Council makes huge improvement
THEY have been known to strike fear into the most hardened of officials, and Fenland District Council has had its share of mildly indifferent or critical inspections. But the latest, by the Audit Commission, the body responsible for ensuring public money
THEY have been known to strike fear into the most hardened of officials, and Fenland District Council has had its share of mildly indifferent or critical inspections.
But the latest, by the Audit Commission, the body responsible for ensuring public money is spent wisely, charts Fenland's remarkable achievements and progress in recent years. JOHN ELWORTHY reflects on the commission's conclusions on a council with a net budget of £14million, 744 staff, and which looks after a population of 83,000.
HUGE improvements in waste management, street cleaning and grounds maintenance have changed the face of Fenland, says the Audit Commission.
Its environment inspection concludes that massive investment has reaped dividends and "is making a real impact on the overall quality of the Fenland environment". It's a far cry from 2001 when a quality of life survey in Fenland discovered dissatisfaction over inadequate street and toilet cleaning, lack of coordination of environmental services, unemptied litter bins and poor grounds maintenance.
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Andy Perrin, senior manager for the commission, says the 'three bin' waste and recycling collection has increased the rate of recycling from 21 per cent in 2004/5 to an impressive 35 per cent in 2005/6. The figure is well ahead of the Government's target and is well on the way to achieving the statutory standard of 46 per cent by 2007/8. Indeed on the day the report was published, councillors heard in June recycling rates reached a new high of 57 per cent, with an average rate for April/May and June of 53 per cent.
But it is not only recycling that has helped Fenland Council achieve the commission's 'good' two star rating (it uses a zero to three stars rating). Improved street cleaning, parks and open spaces are now maintained to a much higher standard and the 'rapid response' team are all helping to deliver improvements.
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The report says that Fenland Council needs to do more to demonstrate how effective it has been and there is also criticism of enforcement policies and "a lack of robustness in the approach to ensuring bvalue for money, including through procurement processes". However, these are only a handful of negatives in what councillors will consider to be a ringing endorsement of their policies.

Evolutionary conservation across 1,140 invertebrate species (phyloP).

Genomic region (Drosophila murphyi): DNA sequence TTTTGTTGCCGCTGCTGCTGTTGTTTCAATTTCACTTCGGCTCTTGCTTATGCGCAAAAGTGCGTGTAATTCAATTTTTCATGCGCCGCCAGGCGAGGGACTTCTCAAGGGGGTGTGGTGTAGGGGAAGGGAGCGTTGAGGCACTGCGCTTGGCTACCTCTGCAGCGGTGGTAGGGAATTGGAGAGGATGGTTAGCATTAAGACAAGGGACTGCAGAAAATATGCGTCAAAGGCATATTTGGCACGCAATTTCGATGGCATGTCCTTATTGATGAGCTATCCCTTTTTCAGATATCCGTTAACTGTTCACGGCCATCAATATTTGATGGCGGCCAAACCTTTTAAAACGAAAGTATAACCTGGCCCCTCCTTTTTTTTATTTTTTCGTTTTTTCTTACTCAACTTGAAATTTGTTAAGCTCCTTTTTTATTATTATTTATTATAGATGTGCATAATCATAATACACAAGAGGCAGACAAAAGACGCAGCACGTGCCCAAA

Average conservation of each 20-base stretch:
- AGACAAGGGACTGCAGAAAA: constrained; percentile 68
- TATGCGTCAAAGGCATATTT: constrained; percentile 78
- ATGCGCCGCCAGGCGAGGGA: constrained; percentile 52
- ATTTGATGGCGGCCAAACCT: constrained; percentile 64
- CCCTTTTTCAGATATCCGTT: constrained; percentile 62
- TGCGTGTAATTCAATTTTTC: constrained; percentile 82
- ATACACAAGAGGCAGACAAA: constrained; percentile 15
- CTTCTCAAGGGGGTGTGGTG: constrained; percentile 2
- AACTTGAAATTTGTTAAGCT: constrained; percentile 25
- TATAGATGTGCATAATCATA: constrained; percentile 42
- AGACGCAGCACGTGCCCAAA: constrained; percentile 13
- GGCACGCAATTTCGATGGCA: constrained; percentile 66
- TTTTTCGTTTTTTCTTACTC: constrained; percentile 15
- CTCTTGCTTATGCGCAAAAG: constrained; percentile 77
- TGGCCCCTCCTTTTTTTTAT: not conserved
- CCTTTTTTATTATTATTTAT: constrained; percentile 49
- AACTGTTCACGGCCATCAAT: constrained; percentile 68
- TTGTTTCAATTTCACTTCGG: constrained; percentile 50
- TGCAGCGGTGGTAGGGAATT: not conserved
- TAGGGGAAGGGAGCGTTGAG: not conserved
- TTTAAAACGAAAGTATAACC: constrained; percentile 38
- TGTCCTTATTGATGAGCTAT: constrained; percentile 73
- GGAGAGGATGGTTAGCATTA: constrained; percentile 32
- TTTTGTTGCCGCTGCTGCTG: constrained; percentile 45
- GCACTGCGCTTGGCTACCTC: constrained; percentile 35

"Streets have got cleaner and grounds maintenance is resulting in noticeable improvements," says the commission. And the introduction of onestop shops and a telephone contact centre have made services much more accessible to the public.
The commission says Fenland has listened and learned from its customers and helped inform the design of recycling services and the 'Customer First' project. And it noted that issues dealt with by frontline staff were not routinely captured on the comments, compliments and complaints system.
But when it came to electronic access to the council, services had changed dramatically. In 2004/5 only 54 per cent of services capable of being delivered electronically were possible which put Fenland in the worst performing 25 per cent of councils nationally. Fast forward just a year and unaudited data indicates the council now delivers 99.85 per cent of information electronically.
The commission spotlights other improvements including:
- Street cleaning staff up from six to 21 with regular litter picking in villages
- 'Rapid Response' call-outs where 2,010 and of the 2,068 calls made between January and November last year, nearly all were dealt with within 24 hours
- Seventy new litter bins and dog waste bins
- Front line staff involvement in choice of mechanical street sweepers and refuse vehicles
- Abandoned vehicles whereby 100 per cent of those confirmed as definitely abandoned are removed within 24 hours, with the council named as one of the best authorities for tackling this issue
- Major improvements to the street scene in Wisbech and Chatteris, and in March, where an eight hectare extension to West End Park is under way. The commission says Fenland's wind turbine policy (15 in place and permission agreed for a further 12) has kept the district abreast of its commitment to sustainability. The turbines will produce enough electricity for all four market towns.
Even the council's contractors have stopped use of all chemicals (pesticide and herbicides) in some parks and a vehicle fleet which runs on bio-diesel has contributed to "setting a clear example on environmentally sustainable practices".
The council's leadership is praised for setting "a culture of openness and transparency as illustrated by chief executive briefings and walkabouts" with staff supported to perform to their best.
Now comes the challenge of bedding down initiatives of recent years. The test will come, concludes the commission, when Fenland Council carries out a value-for-money review of its customer contact and advice centres, since at the moment "they are unable to fully measure value-for-money from the
£1.8million investment in 'Customer First' in its first year".